IDEAS home Printed from https://ideas.repec.org/
MyIDEAS: Log in (now much improved!) to save this paper

Wage Mobility and Dynamics in Italy in the 90's

  • Bruno Contini
  • Roberto Leombruni
  • Lia Pacelli
  • Claudia Villosio

Inspite of the centralized nature of wage bargaining in Italy, we find some evidence suggesting the existence of firm-wage policies. Firstly, the ratio of the between-firm wage variability relative to total wage variability is sizeable, and not very dissimilar from that reported for other countries. Secondly, the tide raising all boats is quite suggestive: not only do individual wages throughout the whole distribution increase as average firm wages increases, but the spread increases too. Firm wage policy matters in shaping not only the wage level distribution but also the wage change distribution. The within-firm s.d. of wage change is almost as high as that of individual wage change, and much higher than between-firm variability of average change in wages. Worker-based statistics, on the other side, show that relative changes in individual wages follow the business cycle, although different parts of the distribution react in a different way to it, the upper tail having a higher responsiveness. Both facts are at odds with the often reported rigidity of Italian wages. Indeed, the detected flexibility is mainly driven by movers and short tenure workers. The cross-country comparison suggests that the relatively high degree of wage compression in Italy could be associated with higher entry and exit rates.

If you experience problems downloading a file, check if you have the proper application to view it first. In case of further problems read the IDEAS help page. Note that these files are not on the IDEAS site. Please be patient as the files may be large.

File URL: http://www.nber.org/papers/w13029.pdf
Download Restriction: no

Paper provided by National Bureau of Economic Research, Inc in its series NBER Working Papers with number 13029.

as
in new window

Length:
Date of creation: Apr 2007
Date of revision:
Publication status: published as Bruno Contini & Roberto Leombruni & Lia Pacelli & Claudia Villosio, 2009. "Wage Mobility and Dynamics in Italy in the 90s," NBER Chapters, in: The Structure of Wages: An International Comparison National Bureau of Economic Research, Inc.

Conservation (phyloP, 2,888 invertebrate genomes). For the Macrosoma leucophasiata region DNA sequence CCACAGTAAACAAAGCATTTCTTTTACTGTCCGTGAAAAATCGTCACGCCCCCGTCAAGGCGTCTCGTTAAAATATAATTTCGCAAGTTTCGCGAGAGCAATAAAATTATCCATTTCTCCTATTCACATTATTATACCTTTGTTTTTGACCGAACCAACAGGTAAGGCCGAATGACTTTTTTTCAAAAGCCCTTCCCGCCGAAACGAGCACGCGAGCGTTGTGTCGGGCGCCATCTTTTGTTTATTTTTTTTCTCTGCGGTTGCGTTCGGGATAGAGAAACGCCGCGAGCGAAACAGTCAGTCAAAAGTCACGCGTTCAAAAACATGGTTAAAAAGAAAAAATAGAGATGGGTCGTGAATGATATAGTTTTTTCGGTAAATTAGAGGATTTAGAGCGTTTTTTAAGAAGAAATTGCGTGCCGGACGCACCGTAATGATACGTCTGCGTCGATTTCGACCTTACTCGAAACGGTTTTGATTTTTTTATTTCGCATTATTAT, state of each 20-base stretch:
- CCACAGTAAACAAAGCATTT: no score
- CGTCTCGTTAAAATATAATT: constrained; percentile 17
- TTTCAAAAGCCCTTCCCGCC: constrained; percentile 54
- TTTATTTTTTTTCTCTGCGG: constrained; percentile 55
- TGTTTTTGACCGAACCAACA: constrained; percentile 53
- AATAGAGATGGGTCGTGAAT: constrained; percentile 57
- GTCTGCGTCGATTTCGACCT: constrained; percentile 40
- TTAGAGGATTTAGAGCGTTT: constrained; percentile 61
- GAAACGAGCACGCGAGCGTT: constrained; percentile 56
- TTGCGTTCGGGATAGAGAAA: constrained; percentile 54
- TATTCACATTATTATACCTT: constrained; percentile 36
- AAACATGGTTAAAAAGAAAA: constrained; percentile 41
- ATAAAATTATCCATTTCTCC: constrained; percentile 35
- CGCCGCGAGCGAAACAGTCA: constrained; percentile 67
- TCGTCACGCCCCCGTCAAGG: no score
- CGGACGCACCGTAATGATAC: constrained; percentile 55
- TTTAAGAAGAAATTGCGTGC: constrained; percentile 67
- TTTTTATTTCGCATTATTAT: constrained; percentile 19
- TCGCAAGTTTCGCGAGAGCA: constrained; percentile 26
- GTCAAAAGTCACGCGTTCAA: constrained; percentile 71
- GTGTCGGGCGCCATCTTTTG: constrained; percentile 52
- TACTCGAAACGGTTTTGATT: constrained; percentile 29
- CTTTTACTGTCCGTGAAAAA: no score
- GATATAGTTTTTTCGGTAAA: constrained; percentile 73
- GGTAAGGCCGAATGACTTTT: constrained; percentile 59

Handle: RePEc:nbr:nberwo:13029
Note: LS
Contact details of provider: Postal:
National Bureau of Economic Research, 1050 Massachusetts Avenue Cambridge, MA 02138, U.S.A.

Phone: 617-868-3900
Web page: http://www.nber.org
Email:


More information through EDIRC

References listed on IDEAS
Please report citation or reference errors to , or , if you are the registered author of the cited work, log in to your RePEc Author Service profile, click on "citations" and make appropriate adjustments.:

as in new window
  1. Erich Battistin & Enrico Rettore & Ugo Trivellato, 2005. "Choosing among alternative classification criteria to measure the labour force state," IFS Working Papers W05/18, Institute for Fiscal Studies.
  2. Bruno Contini & Claudia Villosio, 2003. "Worker Mobility, Job Displacement and Wage Dynamics: Italy 1985-91," LABORatorio R. Revelli Working Papers Series 24, LABORatorio R. Revelli, Centre for Employment Studies.
  3. Andrea Brandolini & Piero Casadio & Piero Cipollone & Marco Magnani & Alfonso Rosolia, 2007. "Employment Growth in Italy in the 1990s: Institutional Arrangements and Market Forces," AIEL Series in Labour Economics, in: Nicola Acocella & Riccardo Leoni (ed.), Social Pacts, Employment and Growth. A Reappraisal of Ezio Tarantelli’s Thought, edition 1, chapter 4, pages 31-68 AIEL - Associazione Italiana Economisti del Lavoro.
  4. Francesco Devicienti & Agata Maida & Paolo Sestito, 2003. "Nominal and Real Wage Rigidity: An Assessment Using Italian Microdata," LABORatorio R. Revelli Working Papers Series 33, LABORatorio R. Revelli, Centre for Employment Studies.
Full references (including those not matched with items on IDEAS)

This item is not listed on Wikipedia, on a reading list or among the top items on IDEAS.

When requesting a correction, please mention this item's handle: RePEc:nbr:nberwo:13029. See general information about how to correct material in RePEc.

For technical questions regarding this item, or to correct its authors, title, abstract, bibliographic or download information, contact: ()

If you have authored this item and are not yet registered with RePEc, we encourage you to do it here. This allows to link your profile to this item. It also allows you to accept potential citations to this item that we are uncertain about.

If references are entirely missing, you can add them using this form.

If the full references list an item that is present in RePEc, but the system did not link to it, you can help with this form.

If you know of missing items citing this one, you can help us creating those links by adding the relevant references in the same way as above, for each refering item. If you are a registered author of this item, you may also want to check the "citations" tab in your profile, as there may be some citations waiting for confirmation.

Please note that corrections may take a couple of weeks to filter through the various RePEc services.

This information is provided to you by IDEAS at the Research Division of the Federal Reserve Bank of St. Louis using RePEc data.